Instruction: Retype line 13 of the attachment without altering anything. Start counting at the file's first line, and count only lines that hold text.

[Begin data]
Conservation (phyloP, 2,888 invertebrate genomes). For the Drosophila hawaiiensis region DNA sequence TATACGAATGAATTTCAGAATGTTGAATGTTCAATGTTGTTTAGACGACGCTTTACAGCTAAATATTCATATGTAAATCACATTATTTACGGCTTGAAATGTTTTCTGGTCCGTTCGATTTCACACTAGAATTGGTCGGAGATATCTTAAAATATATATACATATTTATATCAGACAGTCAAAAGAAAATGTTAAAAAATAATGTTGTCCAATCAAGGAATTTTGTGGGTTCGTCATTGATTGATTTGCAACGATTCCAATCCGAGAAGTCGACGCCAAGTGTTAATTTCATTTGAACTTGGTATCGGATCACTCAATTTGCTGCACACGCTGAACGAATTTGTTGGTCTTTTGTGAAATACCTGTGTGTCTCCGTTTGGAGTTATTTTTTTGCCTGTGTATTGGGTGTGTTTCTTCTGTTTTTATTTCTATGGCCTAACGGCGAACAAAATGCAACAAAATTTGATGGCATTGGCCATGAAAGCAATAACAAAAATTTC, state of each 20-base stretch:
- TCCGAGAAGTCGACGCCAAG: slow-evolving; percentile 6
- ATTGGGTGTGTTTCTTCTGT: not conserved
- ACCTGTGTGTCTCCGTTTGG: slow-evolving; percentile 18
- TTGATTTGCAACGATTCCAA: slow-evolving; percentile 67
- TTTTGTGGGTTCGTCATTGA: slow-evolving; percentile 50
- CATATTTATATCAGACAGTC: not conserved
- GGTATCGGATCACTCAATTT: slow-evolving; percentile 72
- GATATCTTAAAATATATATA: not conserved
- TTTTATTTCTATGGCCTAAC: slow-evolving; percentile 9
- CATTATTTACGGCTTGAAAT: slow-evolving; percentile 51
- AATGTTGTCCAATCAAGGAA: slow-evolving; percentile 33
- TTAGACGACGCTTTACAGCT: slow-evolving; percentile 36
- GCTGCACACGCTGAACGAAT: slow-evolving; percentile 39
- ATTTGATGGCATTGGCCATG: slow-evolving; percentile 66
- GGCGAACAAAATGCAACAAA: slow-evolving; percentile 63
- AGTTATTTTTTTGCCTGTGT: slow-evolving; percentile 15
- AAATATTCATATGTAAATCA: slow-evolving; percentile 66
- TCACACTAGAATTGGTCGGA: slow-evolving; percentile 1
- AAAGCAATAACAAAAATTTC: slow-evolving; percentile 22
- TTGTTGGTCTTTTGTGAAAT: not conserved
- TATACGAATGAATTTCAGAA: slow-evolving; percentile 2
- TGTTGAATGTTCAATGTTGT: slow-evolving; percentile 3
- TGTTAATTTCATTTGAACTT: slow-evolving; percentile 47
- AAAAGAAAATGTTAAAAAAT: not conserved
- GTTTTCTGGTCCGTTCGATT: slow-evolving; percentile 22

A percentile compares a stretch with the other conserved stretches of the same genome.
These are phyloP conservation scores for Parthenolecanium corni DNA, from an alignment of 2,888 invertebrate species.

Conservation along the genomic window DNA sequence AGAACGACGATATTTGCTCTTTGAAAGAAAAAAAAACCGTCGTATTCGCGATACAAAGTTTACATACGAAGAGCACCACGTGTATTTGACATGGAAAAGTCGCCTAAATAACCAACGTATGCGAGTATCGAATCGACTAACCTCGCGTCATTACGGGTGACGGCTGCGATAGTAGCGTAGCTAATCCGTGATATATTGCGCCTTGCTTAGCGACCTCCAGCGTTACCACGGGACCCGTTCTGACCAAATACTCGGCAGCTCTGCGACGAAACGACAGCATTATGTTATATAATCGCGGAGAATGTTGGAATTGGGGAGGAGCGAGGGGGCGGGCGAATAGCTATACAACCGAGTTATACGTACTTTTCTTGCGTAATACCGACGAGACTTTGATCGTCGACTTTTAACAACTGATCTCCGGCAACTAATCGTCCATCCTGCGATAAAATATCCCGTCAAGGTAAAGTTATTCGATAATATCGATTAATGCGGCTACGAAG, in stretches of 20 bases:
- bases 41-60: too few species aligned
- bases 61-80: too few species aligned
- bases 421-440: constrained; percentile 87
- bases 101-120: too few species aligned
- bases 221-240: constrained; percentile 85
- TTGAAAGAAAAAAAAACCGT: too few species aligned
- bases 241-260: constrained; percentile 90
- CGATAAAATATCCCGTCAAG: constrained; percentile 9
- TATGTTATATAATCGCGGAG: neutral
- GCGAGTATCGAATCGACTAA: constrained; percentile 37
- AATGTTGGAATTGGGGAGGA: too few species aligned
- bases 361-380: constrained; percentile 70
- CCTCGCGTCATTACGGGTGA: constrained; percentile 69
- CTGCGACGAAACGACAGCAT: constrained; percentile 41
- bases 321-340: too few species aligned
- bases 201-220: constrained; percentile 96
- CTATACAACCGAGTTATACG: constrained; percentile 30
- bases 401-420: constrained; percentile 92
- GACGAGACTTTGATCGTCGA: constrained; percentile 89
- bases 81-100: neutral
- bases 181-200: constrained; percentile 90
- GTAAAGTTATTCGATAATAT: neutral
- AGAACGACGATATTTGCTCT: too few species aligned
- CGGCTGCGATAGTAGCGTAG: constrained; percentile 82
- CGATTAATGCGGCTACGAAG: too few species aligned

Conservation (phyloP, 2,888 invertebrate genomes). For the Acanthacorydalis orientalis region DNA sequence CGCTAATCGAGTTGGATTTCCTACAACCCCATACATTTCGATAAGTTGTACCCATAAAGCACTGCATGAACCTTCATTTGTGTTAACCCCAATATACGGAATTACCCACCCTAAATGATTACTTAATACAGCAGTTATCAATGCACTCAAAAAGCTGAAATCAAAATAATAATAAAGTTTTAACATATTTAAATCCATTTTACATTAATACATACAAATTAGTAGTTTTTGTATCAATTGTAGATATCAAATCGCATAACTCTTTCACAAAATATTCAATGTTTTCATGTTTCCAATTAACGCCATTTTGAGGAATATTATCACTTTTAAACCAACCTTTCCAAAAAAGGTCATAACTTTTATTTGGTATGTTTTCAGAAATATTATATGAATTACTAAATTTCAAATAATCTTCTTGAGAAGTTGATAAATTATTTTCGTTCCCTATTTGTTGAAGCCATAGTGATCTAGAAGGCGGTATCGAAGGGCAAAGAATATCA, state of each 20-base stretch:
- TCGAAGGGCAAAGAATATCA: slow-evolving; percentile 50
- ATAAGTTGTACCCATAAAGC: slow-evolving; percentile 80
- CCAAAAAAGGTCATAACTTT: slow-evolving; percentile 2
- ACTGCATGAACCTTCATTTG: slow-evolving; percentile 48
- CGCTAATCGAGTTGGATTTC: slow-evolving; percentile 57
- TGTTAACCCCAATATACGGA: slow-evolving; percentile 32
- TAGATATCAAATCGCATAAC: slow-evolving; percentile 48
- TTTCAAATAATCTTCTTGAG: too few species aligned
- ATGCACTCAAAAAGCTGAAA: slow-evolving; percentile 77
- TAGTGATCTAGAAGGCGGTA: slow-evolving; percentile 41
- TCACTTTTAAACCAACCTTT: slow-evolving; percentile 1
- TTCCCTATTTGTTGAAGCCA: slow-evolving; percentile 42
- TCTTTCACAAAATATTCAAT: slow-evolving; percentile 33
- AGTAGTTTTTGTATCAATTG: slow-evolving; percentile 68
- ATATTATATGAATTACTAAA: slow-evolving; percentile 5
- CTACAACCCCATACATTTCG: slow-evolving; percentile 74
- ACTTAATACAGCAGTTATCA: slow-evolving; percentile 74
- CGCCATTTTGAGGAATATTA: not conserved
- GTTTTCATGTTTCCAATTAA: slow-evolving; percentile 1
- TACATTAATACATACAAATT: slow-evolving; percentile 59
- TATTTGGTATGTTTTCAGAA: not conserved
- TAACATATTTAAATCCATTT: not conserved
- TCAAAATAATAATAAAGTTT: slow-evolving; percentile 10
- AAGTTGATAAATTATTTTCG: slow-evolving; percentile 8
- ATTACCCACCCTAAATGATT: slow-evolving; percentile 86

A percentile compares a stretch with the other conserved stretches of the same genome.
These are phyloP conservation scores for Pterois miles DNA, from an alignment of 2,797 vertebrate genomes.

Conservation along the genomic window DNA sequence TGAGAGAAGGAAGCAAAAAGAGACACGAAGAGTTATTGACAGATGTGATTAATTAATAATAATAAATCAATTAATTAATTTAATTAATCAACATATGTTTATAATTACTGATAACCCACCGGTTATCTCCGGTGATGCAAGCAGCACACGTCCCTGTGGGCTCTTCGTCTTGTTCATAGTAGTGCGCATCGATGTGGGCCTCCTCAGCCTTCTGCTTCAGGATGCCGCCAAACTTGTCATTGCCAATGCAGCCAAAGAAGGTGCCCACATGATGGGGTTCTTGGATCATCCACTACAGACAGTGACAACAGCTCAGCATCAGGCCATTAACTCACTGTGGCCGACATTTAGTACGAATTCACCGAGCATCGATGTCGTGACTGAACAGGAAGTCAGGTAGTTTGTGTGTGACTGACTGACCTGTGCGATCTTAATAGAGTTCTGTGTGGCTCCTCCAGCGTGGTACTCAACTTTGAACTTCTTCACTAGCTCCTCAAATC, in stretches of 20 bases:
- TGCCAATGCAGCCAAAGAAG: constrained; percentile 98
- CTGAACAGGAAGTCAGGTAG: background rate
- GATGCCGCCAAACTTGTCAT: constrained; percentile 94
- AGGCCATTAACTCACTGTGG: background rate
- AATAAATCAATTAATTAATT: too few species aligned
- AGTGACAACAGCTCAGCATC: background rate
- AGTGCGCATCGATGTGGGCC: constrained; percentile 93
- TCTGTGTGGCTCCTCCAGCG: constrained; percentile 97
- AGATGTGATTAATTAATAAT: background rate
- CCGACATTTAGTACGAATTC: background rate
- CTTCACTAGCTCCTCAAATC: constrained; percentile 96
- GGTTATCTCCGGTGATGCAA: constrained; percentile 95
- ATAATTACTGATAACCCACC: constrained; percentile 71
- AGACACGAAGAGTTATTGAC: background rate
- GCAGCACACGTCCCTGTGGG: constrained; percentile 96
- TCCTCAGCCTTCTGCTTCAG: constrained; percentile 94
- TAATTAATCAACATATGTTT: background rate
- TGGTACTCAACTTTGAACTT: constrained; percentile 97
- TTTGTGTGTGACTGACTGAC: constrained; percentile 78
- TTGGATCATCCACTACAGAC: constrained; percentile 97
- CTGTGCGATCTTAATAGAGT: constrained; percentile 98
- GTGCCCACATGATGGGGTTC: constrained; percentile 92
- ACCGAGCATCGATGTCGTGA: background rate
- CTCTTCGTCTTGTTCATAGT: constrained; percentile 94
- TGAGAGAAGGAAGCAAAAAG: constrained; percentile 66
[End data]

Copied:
- TTAGACGACGCTTTACAGCT: slow-evolving; percentile 36